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ftl - flash translation layer


bind -a '#X' /dev




The flash translation layer device provides the interface for management of rewritable blocks on a flash memory device. Flash memory differs from normal disc or memory in that it is organised in large blocks (erase units), typically 64k bytes or more in size, and although writes can reset bits they cannot set them; instead an entire erase unit must be erased at once. These properties make it unsuitable for direct use by a conventional block-oriented file system. The flash translation layer compensates by implementing a logical to physical mapping that allows 512-byte blocks to be read or written in the same way as rewritable disc blocks. The translation layer manages the details of block remapping, copying erase units to reclaim obsolete physical versions of rewritten logical blocks, erase unit load wearing, etc.

The flash translation device serves a one-level directory, giving access to two files. The control file ftlctl receives commands to format a flash device or initialise access to an already formatted device. Ftldata is the data file, giving access to the logical blocks on the formatted flash. For example, it can be given to kfs(3) for use as a file system. The length of the ftldata file as returned by Sys->stat shows the total logical (formatted) space available for use by the driver's clients.

The target flash device is identified to this driver by name (eg, #F/flash) in a control message defined below. The flash device must have the following properties:

It must have a corresponding control file devicectl (eg, #F/flashctl), which must be writable.

The flash control file must accept a command of the form erase offset which must cause the flash erase unit starting at the given byte offset to be erased.

The device must allow reads and writes of any number of bytes on arbitrary byte boundaries (file offset). (In other words, the flash driver must hide alignment restrictions.)

A write request must allow previously-written regions to be updated provided the new data does not change any 0 bit to 1 (ie, writes can clear bits to 0 but will not change any 0 bits to 1).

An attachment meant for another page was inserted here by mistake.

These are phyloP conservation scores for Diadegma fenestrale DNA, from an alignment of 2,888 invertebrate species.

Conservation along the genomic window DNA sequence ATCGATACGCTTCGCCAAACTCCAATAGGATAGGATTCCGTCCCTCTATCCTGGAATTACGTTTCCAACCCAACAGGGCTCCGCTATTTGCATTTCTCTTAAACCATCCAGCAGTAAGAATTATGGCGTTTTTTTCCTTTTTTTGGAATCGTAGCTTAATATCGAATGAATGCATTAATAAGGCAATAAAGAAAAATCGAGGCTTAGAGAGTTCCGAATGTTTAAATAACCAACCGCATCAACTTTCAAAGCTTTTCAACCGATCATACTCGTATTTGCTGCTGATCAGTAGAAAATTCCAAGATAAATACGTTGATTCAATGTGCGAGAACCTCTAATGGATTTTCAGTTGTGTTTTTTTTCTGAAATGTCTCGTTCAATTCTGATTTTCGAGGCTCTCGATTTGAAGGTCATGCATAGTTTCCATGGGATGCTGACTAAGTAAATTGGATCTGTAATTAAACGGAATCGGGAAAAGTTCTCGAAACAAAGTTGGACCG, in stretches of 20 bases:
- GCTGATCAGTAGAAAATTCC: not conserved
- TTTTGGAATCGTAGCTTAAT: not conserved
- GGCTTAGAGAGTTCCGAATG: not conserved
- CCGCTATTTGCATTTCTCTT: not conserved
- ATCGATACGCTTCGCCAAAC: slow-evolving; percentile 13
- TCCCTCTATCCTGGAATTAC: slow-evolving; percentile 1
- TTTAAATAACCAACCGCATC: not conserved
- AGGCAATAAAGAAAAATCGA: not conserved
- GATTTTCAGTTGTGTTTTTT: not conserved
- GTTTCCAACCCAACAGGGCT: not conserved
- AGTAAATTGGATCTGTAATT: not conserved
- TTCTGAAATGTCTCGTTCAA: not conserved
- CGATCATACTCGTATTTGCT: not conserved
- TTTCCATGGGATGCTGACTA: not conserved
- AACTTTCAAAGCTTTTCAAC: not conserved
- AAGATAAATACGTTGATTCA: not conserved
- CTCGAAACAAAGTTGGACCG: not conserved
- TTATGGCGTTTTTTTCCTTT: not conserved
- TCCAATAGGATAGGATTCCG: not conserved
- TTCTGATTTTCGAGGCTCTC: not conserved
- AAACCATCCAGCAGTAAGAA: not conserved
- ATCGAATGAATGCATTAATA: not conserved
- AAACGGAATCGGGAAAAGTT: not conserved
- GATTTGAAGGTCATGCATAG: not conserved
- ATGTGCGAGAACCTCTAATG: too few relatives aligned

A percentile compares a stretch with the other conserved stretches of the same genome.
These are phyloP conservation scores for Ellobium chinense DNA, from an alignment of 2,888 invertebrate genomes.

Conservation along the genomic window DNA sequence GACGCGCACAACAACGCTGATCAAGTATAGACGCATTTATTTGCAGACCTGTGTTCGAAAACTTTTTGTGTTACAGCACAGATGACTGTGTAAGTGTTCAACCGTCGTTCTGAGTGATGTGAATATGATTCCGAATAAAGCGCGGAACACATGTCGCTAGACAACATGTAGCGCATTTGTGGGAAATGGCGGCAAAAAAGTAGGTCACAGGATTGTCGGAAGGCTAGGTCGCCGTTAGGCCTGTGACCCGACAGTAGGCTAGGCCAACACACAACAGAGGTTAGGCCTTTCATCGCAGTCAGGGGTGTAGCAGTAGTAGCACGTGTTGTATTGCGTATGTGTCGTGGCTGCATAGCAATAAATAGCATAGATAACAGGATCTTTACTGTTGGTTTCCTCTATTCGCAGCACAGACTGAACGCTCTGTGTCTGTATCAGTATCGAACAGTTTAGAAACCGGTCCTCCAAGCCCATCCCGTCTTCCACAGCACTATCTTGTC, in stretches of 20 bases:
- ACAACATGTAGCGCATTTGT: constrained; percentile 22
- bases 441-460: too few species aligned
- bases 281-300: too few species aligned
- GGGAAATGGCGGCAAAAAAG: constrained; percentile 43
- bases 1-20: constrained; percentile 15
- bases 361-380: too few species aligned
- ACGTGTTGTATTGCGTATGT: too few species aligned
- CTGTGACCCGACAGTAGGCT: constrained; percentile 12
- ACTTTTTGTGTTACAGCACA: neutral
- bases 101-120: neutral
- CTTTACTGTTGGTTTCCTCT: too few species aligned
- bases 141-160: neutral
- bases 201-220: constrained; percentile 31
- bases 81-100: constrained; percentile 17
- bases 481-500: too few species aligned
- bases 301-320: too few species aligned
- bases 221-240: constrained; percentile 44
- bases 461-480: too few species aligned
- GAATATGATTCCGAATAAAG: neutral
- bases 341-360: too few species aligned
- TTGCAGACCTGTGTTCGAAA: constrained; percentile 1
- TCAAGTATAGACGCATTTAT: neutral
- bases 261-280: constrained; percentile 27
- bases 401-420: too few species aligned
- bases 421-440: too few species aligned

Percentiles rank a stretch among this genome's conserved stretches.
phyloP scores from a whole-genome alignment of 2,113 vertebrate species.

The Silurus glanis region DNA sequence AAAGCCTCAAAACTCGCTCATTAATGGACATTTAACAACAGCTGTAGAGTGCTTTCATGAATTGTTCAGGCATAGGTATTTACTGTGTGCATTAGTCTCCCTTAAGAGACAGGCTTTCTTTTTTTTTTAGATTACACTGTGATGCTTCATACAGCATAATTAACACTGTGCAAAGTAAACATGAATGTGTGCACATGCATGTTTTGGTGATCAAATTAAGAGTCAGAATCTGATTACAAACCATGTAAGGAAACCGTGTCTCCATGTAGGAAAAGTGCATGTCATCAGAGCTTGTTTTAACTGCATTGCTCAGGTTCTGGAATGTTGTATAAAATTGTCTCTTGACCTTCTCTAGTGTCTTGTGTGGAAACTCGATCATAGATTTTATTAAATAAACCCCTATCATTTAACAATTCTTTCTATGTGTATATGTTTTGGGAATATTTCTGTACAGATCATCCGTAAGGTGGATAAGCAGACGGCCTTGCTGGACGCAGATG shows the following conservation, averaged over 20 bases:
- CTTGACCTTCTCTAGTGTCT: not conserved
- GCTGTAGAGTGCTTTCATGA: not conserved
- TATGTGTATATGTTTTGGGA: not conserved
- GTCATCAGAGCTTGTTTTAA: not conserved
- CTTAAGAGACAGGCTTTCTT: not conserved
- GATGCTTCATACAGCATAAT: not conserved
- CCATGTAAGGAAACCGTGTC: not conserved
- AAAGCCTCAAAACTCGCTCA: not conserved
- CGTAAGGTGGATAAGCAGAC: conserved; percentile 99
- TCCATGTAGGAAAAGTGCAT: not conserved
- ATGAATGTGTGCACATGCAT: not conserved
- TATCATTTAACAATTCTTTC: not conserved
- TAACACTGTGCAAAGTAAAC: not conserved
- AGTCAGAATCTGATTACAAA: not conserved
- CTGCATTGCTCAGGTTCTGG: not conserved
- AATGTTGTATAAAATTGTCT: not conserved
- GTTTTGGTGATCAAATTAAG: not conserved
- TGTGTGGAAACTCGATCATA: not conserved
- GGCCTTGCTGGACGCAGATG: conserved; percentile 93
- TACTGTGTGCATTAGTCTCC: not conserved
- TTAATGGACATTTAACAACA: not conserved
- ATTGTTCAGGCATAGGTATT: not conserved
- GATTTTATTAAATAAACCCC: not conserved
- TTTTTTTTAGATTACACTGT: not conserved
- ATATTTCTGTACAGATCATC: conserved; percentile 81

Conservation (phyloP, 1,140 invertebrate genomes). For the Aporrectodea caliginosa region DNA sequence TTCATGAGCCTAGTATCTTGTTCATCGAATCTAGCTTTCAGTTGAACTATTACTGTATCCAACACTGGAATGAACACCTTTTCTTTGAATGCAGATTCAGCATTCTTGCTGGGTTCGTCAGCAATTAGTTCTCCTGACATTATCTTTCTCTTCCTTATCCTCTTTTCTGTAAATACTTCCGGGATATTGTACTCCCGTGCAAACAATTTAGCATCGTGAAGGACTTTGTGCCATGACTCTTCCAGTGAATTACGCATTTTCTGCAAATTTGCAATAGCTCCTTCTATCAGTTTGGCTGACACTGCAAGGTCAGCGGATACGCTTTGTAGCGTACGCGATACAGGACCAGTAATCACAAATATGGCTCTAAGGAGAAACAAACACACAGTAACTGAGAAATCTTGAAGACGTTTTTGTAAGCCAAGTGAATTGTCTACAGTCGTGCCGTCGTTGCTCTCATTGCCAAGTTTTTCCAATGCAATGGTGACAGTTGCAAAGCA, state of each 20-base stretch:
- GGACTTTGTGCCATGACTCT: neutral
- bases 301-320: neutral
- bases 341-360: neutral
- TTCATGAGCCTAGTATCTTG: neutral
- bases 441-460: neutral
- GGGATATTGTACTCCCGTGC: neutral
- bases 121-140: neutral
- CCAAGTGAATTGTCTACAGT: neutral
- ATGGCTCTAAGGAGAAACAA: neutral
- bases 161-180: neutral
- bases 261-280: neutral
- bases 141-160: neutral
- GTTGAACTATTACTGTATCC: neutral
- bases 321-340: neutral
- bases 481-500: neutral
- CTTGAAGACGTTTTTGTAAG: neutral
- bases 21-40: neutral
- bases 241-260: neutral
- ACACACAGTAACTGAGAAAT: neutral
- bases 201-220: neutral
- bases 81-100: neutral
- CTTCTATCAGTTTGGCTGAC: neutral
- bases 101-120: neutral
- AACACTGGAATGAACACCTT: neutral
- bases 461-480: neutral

The following control messages can be written to ftlctl:

format device [ offset [ n [ erasesize ] ] ]
Erase n bytes of the given flash device starting at the given byte offset, and format the erased region for use by the flash translation layer. Omitting the optional parameters is equivalent to setting them to 0xffffffff. Erasesize is the number of bytes in the flash device's erase unit; setting to 0xffffffff takes the value from the underlying device. If offset is 0xffffffff, then the underlying device is searched from the start for an existing flash translation layer header, and the remaining parameters are taken from there. If n is 0xffffffff, then everywhere from offset to the end of the underlying device is erased. Otherwise, offset and n must be multiples of erasesize. Make the newly formatted device's contents available on ftldata.
init device [ offset [ n [ erasesize ] ] ]
Make available on ftldata the logical blocks (with existing content) of a previously-formatted device. The parameters are as defined for the format command, above.
part name start [ limit ]
Add a partition. This creates a new data file ftlname with similar properties to ftldata, but which constrains the range of the formatted data accessed to begin at start, and end at limit-1, or the last byte of the formatted data if limit is omitted.
delpart name
Removes a partition.
Stop flash translation on the corresponding flash device, and close it. An error results instead if ftldata is open.
Force scavenging of reusable blocks (mainly intended to be used when testing flash or debugging the driver).
trace n
Trace the actions of the flash translation driver. No tracing is done if n is zero. Larger values of n increase the level of detail.






Reads and writes of ftldata must be multiples of 512 bytes in length and start on a 512-byte block boundary.
Only one flash device can be active.

FTL(3 ) Rev:  Thu Feb 15 14:43:36 GMT 2007